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Belief in Medical Conspiracies Is Widespread, Researcher Finds

Mulder&ScullyDo you believe the drug companies are covering up a cure for cancer? That vaccines cause autism? That cell phone radiation causes brain tumors?

If so, you’re not alone. Half of all Americans believe at least one medical conspiracy theory, according to a recent study published in the JAMA Internal Medicine.* The scientific survey of 1,351 people was conducted in August-September, 2013, led by Eric Oliver, professor of political science at the University of Chicago. Although Oliver began by looking into political conspiracy beliefs of all types, he was surprised by the number of people who believed that the health care industry was out to get them.

Not that people who believe in medical conspiracies are unconcerned about their health. In fact, quite the opposite is true, according to Oliver.

“One of the things that struck us is that people who embrace these beliefs are not less health conscious,” Oliver stated. “They’re just less likely to embrace traditional medicine.”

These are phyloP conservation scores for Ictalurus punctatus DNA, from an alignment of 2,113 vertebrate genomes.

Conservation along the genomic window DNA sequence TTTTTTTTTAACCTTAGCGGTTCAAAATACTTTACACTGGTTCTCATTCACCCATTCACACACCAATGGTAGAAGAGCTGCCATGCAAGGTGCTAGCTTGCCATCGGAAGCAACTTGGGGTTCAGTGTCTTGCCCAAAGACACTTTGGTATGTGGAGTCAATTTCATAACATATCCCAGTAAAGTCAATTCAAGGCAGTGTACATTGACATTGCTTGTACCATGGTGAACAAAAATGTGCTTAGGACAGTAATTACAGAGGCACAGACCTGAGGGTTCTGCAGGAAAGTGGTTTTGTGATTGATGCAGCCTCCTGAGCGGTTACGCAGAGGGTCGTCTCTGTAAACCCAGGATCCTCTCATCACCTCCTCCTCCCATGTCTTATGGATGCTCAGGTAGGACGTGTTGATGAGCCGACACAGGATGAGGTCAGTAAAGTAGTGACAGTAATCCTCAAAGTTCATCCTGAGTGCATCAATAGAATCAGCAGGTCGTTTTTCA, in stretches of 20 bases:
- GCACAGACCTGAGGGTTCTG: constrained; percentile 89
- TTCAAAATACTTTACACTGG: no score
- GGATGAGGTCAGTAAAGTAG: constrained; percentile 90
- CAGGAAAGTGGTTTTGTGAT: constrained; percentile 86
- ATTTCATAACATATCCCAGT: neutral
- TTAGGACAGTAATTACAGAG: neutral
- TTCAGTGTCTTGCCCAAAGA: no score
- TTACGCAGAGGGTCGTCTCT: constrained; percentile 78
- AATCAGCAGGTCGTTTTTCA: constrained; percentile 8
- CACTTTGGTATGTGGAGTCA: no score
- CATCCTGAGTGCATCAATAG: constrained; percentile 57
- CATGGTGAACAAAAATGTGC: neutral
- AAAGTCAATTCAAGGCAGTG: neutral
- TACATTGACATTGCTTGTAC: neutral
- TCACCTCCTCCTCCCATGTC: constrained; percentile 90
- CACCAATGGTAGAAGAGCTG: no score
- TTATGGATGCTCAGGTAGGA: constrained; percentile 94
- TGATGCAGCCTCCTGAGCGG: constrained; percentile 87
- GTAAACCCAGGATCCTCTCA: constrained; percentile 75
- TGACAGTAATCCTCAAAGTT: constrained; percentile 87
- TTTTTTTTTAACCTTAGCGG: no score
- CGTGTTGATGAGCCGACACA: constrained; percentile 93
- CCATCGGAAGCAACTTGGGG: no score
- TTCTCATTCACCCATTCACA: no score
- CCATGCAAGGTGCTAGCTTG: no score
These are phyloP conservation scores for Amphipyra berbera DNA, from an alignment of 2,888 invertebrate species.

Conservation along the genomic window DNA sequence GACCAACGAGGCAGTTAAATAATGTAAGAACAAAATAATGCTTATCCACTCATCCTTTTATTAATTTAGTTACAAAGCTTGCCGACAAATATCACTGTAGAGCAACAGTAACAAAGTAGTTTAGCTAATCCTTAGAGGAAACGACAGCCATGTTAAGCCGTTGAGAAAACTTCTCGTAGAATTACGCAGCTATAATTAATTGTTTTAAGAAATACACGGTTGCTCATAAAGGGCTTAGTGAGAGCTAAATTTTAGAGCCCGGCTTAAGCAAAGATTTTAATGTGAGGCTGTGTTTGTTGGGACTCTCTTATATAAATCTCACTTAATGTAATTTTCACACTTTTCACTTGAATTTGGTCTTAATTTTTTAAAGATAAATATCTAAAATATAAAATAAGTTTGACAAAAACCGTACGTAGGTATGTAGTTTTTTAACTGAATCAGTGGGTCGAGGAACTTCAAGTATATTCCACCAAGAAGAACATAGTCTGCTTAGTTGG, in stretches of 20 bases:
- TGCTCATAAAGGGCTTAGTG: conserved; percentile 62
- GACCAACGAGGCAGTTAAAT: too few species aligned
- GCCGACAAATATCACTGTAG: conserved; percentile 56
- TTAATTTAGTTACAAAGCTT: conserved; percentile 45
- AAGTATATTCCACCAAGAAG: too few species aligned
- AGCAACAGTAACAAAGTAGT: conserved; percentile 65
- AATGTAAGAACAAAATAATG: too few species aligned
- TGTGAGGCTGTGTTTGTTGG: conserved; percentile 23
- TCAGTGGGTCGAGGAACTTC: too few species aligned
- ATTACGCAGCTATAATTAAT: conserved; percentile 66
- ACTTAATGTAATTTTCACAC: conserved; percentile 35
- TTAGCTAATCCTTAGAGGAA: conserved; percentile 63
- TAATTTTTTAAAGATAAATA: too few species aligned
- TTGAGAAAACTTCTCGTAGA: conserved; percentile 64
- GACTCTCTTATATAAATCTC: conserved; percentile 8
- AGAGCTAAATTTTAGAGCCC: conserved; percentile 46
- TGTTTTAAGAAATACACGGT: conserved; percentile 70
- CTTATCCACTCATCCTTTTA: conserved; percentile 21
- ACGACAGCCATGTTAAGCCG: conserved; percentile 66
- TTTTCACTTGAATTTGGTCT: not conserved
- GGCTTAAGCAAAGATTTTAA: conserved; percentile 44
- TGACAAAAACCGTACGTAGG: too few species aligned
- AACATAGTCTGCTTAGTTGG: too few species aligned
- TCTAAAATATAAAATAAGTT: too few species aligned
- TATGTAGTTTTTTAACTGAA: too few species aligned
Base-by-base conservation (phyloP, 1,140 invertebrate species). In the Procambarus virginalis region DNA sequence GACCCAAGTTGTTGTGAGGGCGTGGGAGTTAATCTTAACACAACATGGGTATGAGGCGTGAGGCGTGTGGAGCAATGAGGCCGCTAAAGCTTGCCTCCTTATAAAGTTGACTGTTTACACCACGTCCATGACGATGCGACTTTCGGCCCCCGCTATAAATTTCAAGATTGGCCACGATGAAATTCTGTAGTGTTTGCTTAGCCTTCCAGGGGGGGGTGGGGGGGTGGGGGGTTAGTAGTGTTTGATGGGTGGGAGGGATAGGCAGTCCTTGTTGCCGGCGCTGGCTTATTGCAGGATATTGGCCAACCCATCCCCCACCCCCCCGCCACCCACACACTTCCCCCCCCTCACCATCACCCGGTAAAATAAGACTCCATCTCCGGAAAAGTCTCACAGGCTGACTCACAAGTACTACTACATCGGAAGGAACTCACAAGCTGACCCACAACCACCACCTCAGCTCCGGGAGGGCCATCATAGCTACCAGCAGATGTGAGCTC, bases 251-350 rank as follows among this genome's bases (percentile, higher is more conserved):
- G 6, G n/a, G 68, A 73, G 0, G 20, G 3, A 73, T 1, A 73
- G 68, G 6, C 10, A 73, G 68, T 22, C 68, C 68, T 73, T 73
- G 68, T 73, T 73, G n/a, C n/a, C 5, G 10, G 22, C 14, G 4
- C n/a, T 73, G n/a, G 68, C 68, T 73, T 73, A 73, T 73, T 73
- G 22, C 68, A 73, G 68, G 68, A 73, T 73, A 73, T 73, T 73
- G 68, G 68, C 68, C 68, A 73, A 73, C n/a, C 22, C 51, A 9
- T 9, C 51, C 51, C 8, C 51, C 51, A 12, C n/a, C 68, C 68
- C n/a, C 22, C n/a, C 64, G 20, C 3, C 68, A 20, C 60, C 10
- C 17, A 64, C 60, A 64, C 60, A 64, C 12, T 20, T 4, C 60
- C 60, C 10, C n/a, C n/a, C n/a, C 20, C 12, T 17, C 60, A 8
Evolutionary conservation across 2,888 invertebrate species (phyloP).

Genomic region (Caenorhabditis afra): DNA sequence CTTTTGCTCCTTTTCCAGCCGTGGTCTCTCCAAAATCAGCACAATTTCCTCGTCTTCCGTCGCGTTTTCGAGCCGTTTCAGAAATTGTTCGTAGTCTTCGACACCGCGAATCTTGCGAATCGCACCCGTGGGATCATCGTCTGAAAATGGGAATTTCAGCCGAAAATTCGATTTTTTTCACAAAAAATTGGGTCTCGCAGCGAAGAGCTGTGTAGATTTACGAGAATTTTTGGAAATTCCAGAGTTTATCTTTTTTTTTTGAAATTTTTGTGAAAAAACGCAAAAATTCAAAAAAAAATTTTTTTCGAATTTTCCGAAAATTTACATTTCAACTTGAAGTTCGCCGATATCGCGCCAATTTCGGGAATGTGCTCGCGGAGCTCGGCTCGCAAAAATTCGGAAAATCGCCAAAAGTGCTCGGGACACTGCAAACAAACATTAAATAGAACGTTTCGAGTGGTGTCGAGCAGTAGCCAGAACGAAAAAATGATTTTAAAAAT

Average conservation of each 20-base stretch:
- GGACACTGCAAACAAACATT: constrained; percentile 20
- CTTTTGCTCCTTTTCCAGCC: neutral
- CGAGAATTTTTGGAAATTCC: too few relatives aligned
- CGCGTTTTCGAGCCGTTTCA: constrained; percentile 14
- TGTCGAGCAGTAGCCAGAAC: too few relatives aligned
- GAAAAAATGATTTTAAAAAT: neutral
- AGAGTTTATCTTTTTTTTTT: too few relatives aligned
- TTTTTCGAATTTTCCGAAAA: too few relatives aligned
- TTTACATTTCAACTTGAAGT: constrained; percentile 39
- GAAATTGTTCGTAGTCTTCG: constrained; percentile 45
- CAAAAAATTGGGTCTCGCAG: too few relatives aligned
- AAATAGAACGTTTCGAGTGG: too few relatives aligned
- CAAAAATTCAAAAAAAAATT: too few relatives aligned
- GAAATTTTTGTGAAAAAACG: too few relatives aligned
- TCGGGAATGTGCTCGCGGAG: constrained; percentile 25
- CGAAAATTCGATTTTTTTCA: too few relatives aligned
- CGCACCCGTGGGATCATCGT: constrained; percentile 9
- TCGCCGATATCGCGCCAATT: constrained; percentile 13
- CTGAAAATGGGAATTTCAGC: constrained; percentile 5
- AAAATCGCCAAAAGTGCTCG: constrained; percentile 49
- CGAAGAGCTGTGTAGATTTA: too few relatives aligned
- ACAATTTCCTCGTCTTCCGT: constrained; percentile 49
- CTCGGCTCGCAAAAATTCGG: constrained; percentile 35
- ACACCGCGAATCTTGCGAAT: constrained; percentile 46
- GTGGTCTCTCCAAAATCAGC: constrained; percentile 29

Here are some of the most popular medical conspiracy theories and the percentage of American’s who believe them, according to Oliver’s study:

  • Drug companies are pressuring the FDA to suppress natural cures for cancer — 34 percent
  • Communications companies know that cell phones cause cancer, but won’t let the government do anything about it — 20 percent
  • Vaccines cause autism — 20 percent
  • The CIA deliberately infected African-Americans with the AIDS virus in the 1980s — 12 percent
  • Genetically modified foods (GMFs) are part of a deliberate plot to reduce the world’s population — 12 percent
  • Companies use fluoridation to cover up water pollution — 12 percent

Distrust of Big Medicine runs the full political spectrum, with 35 percent of respondents describing themselves as liberal and 41 percent describing themselves as conservative.

One’s belief in medical conspiracies is likely to translate into behaviors that can impact health, well-being and personal finances. For example, medical conspiracy buffs are:

  • Less likely to get regular physical examinations.
  • Less likely to get flu shots.
  • Less likely to have their children vaccinated.
  • Less likely to use sunscreen.
  • More likely to buy vitamins and herbal supplements, many of which are of dubious value.
  • More likely to buy organic and farm stand produce despite their often higher prices and unproven nutritional claims.

Why do so many people believe medical conspiracy theories?

“The world is a complicated place,” Oliver says. “It’s difficult to make sense of it. A lot of these conspiracy theories are intuitively compelling.”

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